The Weird Universe explores a human and natural cosmos that is not only stranger than we imagine, but stranger than we can imagine. The usual suspects are Paul Di Filippo; Alex Boese, curator of the Museum of Hoaxes; and Chuck Shepherd, purveyor of News of the Weird.
- Pre-Dirtied JeansNordstrom is now selling pre-dirtied jeans for $425. And here I've been washing my jeans all these years! It reminds me of that guy back in the 90s who sold shotgun-blasted jeans, though his prices were more reasonable. I wonder if the dirt washes off. For slightly cheaper ($395) you can get what looks like paint-stained jeans. More: nbc4i.com
- Follies of the Madmen #312Ah, the hillbilly! What a once-potent icon. Used anywhere these days except Cletus & Family on The Simpsons? Ad scanned from Playboy for March 1962.
- Macho CologneIntroduced by Faberge in 1976. It was described as being "packaged with a startlingly new futuristic look." Which is to say that it was packaged as a giant phallus. I like the ad promoting it as a Father's Day gift. I can just imagine a son or daughter giving this as a present to their dad. Indianapolis Star - Oct 30, 1976 The Pocono Record - June 17, 1977 The marketing of the cologne must have gained some notoriety. I found a brief discussion of it in an academic study of marketing — Marketing and Semiotics: New Directions in the Study of Signs for Sale (1987): The juxtaposition of the grossly physical with the structurally normative produces a profound effect: Norms and values become saturated with emotion while emotions are ennobled through contact with values. The monolithic (or rather, ithyphallic) print ad for Macho cologne run by Faberge several years ago, effectively condensing referents to male sexuality, aggression, wealth, and ethnic stereotyping in its rhetorical and iconographic symbolism, nicely illustrates this principle. Thus, symbols function as both storehouse and powerhouse, encoding information which is ultimately authoritative. Update: Thanks to Brian for drawing our attention to Pierre Cardin Man's cologne, which also featured a suggestively shaped bottle. And I just noticed that the Father's Day ad features both Macho cologne and Pierre Cardin Man's cologne. So if you gave your dad both, what message would you be sending him?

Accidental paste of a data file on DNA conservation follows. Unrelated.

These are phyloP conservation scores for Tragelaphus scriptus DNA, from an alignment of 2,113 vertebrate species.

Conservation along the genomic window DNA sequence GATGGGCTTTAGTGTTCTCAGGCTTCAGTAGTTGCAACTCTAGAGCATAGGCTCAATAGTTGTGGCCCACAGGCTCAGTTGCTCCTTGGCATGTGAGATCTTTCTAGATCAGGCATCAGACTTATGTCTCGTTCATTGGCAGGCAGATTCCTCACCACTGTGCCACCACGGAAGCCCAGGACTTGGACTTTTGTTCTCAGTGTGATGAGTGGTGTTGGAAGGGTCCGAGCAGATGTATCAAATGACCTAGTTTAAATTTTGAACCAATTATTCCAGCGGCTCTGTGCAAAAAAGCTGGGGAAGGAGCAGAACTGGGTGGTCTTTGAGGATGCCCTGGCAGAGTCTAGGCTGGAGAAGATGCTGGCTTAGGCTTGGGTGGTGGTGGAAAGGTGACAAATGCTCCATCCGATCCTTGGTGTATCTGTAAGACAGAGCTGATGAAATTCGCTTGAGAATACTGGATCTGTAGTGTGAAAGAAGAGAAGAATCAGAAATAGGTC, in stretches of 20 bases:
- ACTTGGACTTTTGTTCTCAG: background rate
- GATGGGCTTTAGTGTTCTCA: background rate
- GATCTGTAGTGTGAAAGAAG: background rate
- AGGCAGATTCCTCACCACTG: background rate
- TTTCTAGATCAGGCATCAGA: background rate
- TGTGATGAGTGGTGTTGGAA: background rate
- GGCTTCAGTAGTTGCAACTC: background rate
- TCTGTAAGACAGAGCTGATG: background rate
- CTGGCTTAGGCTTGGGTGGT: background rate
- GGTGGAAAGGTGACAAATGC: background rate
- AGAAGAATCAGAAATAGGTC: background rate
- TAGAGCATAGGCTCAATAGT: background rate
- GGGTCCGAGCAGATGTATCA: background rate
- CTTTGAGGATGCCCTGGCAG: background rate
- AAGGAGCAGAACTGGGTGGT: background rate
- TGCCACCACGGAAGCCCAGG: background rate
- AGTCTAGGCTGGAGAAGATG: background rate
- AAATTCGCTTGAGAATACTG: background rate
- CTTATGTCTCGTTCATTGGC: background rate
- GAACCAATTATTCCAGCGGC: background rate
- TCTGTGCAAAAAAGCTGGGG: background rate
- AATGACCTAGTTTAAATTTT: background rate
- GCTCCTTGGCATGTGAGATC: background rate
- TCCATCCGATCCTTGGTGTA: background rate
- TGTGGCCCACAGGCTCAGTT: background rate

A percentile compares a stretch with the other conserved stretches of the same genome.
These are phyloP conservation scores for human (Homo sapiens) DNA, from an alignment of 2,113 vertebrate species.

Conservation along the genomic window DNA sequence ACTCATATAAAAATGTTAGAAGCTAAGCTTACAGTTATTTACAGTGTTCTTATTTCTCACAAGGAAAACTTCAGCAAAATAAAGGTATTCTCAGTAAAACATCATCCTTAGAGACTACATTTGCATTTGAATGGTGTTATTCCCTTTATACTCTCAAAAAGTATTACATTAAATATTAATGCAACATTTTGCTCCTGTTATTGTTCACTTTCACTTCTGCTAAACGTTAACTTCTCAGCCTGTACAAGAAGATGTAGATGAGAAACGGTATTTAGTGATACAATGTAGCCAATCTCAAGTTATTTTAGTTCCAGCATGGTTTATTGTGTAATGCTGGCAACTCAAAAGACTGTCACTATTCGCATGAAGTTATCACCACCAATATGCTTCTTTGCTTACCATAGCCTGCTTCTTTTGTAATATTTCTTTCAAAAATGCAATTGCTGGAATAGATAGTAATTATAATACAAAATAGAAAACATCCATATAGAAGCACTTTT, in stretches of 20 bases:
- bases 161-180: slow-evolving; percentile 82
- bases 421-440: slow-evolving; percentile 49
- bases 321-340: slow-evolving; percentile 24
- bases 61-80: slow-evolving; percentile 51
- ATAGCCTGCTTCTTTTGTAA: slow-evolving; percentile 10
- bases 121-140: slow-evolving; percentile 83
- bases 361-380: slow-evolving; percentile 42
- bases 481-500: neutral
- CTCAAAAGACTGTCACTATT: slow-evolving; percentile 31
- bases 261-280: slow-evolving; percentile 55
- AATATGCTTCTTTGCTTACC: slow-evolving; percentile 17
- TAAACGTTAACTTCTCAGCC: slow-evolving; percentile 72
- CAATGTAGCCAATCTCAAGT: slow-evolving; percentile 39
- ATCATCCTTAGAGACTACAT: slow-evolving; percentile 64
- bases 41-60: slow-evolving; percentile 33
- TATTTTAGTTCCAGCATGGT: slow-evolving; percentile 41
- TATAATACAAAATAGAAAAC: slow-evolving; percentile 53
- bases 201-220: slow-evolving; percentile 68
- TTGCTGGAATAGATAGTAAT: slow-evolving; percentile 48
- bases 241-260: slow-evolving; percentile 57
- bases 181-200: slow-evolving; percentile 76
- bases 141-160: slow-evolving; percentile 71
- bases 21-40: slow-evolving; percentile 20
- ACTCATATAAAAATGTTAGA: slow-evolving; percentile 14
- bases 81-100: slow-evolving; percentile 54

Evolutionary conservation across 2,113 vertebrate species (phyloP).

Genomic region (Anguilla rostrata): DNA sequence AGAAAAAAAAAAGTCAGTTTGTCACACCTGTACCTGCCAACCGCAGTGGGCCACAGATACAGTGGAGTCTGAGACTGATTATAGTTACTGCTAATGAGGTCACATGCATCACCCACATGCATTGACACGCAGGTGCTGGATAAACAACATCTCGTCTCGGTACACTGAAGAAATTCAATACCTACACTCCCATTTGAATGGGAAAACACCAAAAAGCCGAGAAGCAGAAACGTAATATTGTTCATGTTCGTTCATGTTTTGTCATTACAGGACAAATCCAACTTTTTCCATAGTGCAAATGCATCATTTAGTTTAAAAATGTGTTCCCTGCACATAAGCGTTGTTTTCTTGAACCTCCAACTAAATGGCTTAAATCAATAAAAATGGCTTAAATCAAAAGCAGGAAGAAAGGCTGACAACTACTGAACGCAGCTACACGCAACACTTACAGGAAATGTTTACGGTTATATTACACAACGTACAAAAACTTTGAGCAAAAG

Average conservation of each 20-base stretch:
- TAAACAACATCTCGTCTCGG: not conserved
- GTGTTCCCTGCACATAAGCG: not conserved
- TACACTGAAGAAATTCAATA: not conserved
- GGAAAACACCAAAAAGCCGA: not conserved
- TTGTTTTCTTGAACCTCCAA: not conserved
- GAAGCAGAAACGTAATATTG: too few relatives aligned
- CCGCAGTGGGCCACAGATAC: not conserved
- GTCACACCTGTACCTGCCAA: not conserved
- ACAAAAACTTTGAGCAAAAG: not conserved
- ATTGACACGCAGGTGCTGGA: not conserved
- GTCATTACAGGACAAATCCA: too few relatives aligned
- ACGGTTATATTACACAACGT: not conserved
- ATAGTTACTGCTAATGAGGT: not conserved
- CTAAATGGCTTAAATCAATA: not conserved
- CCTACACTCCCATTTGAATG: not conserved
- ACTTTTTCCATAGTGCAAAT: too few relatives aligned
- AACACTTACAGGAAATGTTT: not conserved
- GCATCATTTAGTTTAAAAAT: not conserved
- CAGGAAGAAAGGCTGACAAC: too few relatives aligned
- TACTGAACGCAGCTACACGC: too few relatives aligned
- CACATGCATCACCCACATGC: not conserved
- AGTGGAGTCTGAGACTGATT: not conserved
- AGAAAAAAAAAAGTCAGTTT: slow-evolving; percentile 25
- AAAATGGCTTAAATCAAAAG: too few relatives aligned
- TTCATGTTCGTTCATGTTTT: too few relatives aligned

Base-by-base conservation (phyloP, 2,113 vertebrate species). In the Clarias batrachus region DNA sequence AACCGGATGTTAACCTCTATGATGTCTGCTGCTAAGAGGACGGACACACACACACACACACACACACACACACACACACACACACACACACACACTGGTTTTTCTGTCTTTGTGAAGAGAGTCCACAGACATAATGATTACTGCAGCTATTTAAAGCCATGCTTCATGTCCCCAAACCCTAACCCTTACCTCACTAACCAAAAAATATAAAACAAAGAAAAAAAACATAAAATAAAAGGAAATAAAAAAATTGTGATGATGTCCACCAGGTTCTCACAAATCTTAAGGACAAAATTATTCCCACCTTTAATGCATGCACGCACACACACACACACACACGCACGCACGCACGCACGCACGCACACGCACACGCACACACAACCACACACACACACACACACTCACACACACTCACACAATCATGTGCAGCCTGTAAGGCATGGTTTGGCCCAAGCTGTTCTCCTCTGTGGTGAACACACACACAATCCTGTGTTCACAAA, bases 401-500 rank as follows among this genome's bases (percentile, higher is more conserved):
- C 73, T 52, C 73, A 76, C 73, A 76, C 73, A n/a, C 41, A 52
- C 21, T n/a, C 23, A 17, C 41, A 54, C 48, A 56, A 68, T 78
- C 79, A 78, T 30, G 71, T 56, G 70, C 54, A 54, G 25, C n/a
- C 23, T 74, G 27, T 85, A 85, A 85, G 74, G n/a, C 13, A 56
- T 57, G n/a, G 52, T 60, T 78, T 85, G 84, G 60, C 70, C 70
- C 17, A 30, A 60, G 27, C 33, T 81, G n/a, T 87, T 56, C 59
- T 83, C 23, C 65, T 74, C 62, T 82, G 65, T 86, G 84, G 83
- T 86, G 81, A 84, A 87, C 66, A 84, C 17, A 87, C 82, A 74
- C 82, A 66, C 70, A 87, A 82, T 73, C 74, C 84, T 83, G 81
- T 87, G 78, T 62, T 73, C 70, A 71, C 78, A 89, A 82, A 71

- Tree Spirit ProjectNaked people and trees: the book. Kickstarter here.
- 7 Clicks (April 24, 2017)7 Clicks A Weird Universe News Service April 24, 2017 Can't Possibly Be True: Backpacking white college kids frolicking in poor Asian countries--and begging locals to crowdfund them. [The Coverage (Malaysia)] Nor This One: Ms. I. H. Spjut, a California restaurant server, born in 1998 with the birth name Isis Harambe Spjut. [Daily Dot] U-S-A! U-S-A! District of Columbia officials, after complaints from merchants, airport workers, and others, change their driver's license to "Washington, D.C." because "District of Columbia" confuses the 9th-grade-Civics dropouts. [WTOP Radio] "Kenya Cancels Primaries After Too Many Voters Turn Up"--Deutsche Press-Agentur headline via Deutsche Welle Let's not get carried away: Police chief in Avondale, Ariz., swore in his new officer, a "drug-sniffing" bearded dragon [UPI.com] See? Not just Wall Street gets off clean. The United Nations-backed tribunal prosecuting Cambodia's 1.7m killing-field victims have just 3 notches in 11 yrs. [NY Times] It's a shack (with an upscale bathroom), but was listed at $495k, sold for $755k. Oakland, Calif.,'s tony Rockridge. [SFGate.com]
- The Sex DetectorThe Sex Detector made its debut around 1920. It was a gadget, sold by "Sex-Detector Laboratories," that promised to be able to detect the gender of an egg — or any piece of biological matter whose sex one might want to find out (oysters, butterflies, caterpillars, beetles, worms). It supposedly even worked on blood. So police could use it to discover the sex of a criminal. It was basically an empty rifle shell suspended on a piece of string. When held over an egg (or whatever) it would reveal through the direction of its motion the sex of the chick inside. It was probably more accurately described as an idiot detector... the idiot being the one holding the string. For a while it was heavily advertised in poultry journals, but when inspectors at the U.S. Dept of Agriculture investigated the efficacy of the device, they found it to be useless. It worked no better than a piece of cardboard attached to a thread. Advertisements for the product were banned. The Leghorn World - Feb 1921 Wilmington Evening Journal - May 4, 1928 Williams News - July 8, 1921 San Francisco Chronicle - Oct 17, 1920 St. Louis Post-Dispatch - Feb 5, 1922